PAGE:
12. David

    piberman: I read the report. I looked specifically at the Appendix which shows teacher salaries. I see Norwalk placed behind our neighbors – the report even highlights that fact. That’s “the market”. Guess what, I don’t get to tell an Engineer at my company that I should pay him or her less because they work in Norwalk as opposed to Darien. I don’t get to pay them less because they commute down from Monroe or Guilford. They’ve chosen to make commuting a part of their lifestyle, that’s their choice. You can’t pay the bills? Then don’t live a lifestyle beyond your means.

  13. Lisa Thomson

    Good financial footing…perhaps at the expense of the taxpayer! My city tax bill has TRIPLED and my house value is LESS than double it’s original value when purchased in 1998. Not a sustainable financial model. And oh yes…I live it that part of Norwalk paved in gold – Rowayton. Private sector salaries have been flat for many years now – while at the same time, we all contribute substantially more for our health insurance. At some point something has gotta give. As for any more ECS money, that is very unlikely, given the financial state of Connecticut. But Mr. Mellion, accusing Mr. Berman of being offensive is kind of like the pot calling the kettle black. LOL. You forget, we read your Vanguard!

  14. longtime resident

    We in Norwalk have our own version of the rubber room. Only here, they are shuffled around to work with our most vulnerable students or just as interesting, written out for long periods of time for bogus medical reasons.

    They are fully paid, receive benefit packages, and even get pension credit for this time. They ARE embarrassingly overpaid.

  15. anonymous

    If the discussion turned to why the reading, writing, math scores of the Public School students in those 5 Connecticut cities are so dismal, in spite of huge influxes of ECS money to pay Union salaries, would Norwalk’s NFT union boss be saying, “they may not always be people of great means but they are good, hard working people” or would he be looking for a bus to throw them under?

  16. marjoriem

    Lisa Thomson, since Norwalk’s model is not sustainable for you, perhaps you should live elsewhere.

  17. piberman

    Years ago Norwalk had an admired school system, teachers were paid modest salaries in keeping with the incomes of the community and most lived in Norwalk. Now its a different kettle. Few teachers live in the City, they’re 5th highest paid in the state with average salaries substantially exceeding our City’s modest $70k median household income and the school system’s reputation to be charitable isn’t what it used to be. Not a good place for parents with Ivy League ambitions for their kids.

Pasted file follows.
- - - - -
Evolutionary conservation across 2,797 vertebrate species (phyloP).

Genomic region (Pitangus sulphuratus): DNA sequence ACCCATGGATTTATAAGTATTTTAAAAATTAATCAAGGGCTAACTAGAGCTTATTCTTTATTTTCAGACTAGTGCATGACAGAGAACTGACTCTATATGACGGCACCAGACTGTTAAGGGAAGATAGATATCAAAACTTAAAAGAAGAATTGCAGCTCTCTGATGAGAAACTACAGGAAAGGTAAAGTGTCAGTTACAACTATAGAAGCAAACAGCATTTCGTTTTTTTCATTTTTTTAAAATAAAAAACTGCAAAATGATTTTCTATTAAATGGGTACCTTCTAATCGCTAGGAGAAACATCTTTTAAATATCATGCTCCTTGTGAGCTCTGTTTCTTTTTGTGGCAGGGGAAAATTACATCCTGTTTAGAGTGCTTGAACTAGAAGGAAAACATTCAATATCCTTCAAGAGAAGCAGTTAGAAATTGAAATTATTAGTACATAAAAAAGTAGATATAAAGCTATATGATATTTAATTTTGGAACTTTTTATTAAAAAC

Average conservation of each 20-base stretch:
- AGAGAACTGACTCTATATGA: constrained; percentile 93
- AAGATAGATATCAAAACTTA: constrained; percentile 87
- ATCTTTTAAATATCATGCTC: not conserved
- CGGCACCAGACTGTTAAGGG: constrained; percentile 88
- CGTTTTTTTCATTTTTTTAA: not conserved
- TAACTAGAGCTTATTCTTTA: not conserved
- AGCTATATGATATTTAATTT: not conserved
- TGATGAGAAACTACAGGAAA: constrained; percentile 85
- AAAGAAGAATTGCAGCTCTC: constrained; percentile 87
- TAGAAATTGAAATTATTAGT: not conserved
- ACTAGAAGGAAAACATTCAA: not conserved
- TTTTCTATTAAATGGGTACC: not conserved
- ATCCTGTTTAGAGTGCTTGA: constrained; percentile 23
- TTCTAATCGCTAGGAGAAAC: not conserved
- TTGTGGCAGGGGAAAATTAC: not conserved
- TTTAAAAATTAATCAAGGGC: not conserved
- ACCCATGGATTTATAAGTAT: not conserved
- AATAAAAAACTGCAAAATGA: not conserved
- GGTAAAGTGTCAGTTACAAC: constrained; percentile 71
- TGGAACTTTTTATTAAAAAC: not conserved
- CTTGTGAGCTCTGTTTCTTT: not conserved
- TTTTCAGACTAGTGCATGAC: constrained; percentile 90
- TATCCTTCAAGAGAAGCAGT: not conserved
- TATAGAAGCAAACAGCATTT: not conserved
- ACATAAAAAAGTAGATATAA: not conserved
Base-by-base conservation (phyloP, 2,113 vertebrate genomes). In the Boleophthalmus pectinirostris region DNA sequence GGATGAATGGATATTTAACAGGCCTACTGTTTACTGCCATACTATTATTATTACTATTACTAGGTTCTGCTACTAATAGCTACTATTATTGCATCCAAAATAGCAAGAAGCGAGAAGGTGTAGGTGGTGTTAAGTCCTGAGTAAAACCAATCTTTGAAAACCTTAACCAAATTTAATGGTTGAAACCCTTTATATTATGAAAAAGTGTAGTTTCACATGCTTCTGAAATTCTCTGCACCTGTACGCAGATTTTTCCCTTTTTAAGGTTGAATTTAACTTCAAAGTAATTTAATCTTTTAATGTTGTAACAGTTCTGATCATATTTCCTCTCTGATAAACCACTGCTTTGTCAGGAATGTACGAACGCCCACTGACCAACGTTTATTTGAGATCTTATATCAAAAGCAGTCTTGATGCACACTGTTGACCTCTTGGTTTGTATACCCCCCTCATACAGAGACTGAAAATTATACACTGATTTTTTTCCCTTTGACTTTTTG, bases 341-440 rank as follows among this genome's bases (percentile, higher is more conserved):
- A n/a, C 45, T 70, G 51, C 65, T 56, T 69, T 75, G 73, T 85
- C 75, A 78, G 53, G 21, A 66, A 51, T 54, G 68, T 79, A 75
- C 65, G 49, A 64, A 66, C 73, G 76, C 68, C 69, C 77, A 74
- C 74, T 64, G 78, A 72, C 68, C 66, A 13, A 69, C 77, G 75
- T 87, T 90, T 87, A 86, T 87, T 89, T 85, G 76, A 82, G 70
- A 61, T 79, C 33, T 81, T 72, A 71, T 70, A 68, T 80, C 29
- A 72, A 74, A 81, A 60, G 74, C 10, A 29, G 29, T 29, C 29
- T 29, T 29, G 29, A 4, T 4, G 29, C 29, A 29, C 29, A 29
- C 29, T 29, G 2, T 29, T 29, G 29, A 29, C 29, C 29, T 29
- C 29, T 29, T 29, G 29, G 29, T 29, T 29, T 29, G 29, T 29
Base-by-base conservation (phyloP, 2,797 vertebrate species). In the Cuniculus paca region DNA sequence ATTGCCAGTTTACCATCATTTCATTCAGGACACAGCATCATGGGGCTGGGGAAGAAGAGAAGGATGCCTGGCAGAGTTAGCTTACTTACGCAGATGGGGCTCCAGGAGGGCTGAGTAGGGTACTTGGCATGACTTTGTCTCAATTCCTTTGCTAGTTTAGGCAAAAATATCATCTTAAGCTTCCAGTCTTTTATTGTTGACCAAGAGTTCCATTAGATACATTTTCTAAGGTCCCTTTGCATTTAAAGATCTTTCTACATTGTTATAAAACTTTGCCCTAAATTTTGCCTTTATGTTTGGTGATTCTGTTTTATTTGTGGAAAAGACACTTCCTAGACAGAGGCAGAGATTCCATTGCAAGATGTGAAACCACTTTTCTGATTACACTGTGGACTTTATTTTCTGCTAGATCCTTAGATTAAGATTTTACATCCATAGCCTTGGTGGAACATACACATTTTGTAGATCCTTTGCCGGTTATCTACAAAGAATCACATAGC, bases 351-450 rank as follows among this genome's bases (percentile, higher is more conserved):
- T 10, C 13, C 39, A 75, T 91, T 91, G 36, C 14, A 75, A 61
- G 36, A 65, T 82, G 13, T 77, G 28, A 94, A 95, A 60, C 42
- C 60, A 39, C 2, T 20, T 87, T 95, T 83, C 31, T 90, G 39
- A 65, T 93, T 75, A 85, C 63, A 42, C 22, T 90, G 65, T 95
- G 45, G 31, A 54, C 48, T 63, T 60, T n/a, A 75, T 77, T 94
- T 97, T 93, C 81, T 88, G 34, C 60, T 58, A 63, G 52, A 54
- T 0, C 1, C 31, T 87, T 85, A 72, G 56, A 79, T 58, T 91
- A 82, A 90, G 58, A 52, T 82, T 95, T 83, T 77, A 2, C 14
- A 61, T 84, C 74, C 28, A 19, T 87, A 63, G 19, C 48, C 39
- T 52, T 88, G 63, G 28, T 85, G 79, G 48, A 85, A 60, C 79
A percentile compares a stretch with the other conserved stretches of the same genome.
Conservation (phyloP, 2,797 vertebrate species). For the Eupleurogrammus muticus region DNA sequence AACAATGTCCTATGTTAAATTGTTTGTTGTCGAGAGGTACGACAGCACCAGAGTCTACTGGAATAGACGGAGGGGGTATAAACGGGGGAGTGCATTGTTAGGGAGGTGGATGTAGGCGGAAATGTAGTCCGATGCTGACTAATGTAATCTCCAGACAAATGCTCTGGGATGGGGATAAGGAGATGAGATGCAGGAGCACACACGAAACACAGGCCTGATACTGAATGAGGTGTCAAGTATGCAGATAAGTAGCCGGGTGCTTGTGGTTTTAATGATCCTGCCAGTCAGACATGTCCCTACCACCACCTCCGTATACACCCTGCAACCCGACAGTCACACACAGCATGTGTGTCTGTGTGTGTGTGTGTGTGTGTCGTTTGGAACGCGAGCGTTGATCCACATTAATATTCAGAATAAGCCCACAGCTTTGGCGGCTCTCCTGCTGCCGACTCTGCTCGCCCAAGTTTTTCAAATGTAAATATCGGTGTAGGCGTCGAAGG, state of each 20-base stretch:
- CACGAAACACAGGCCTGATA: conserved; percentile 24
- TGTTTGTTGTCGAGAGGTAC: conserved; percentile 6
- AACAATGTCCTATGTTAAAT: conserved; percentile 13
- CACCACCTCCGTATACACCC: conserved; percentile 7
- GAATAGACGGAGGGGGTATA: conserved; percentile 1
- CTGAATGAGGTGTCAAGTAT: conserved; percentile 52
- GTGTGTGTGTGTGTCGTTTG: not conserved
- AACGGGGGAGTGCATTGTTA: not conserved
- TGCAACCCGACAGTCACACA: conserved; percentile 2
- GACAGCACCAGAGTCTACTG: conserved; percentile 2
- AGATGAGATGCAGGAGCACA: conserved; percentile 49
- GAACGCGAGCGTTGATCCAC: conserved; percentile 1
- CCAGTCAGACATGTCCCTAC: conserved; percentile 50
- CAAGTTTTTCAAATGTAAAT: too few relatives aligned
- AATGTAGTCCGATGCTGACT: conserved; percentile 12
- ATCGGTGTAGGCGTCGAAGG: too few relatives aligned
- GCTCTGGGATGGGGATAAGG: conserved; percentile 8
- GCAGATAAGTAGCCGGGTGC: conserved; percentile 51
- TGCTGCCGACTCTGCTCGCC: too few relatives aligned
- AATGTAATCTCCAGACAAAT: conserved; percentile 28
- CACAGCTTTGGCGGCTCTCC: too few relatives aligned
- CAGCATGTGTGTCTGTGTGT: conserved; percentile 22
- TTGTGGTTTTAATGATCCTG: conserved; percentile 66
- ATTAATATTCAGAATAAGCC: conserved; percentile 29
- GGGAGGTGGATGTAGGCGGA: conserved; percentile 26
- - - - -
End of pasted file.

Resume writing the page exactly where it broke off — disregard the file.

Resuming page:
Adding insult to injury Norwalk’s NFT reportedly is the most hostile teachers union in the state and vigorously enters our politics to bend the BOE to its liking and elect union oriented politicians. So we have the worst of all worlds: questionable teacher performance, 5th highest paid teachers in the state, teachers hostile to our BOE and active in City politics. Plus a monthly Vanguard that’s both nasty and mean spirited and an insult to the community.

    No doubt the NFT will pull all its punches this year to preclude the BOE from even thinking of going to arbitration with an assist from our new Mayor who campaigned on giving teachers “more respect”. But no matter how the contract negotiations end we can sure that as a group Norwalk public school teachers have anywhere the respect they once had nor that of their colleagues in surrounding towns. Few of their graduates ever return to Norwalk to live here. Not many people move to Norwalk anymore because of its school system. Our once vaunted PTO’s are a shadow of their former selves.

    Norwalk taxpayers are truly subservient to the NFT. Our stagnant property values 3 years running reflect the consequences of punitive taxes paid to support unaffordable teacher salaries. No doubt Norwalk’s teachers are proud of their financial “success”. A once proud and successful community is in retreat. Norwalk captiva !

  18. Bill Dunne

    What class do you teach, Marjoriem? Or are you one of Ditrio’s eminences?

  19. Piberman

    Curious that most Norwalk school teachers – 5th highest paid in the state – live outside Norwalk so their kids will have better education opportunities. Once upon a time the reverse was true – Norwalk school teachers actually wanted their kids to attend Norwalk schools by living here. So we have the best of worlds – – overpaid teachers who don’t want to live here because of the schools and taxes. Lucky us. Maybe they’ll move back into town if they get as Mayor as Rilling suggests “more respect.”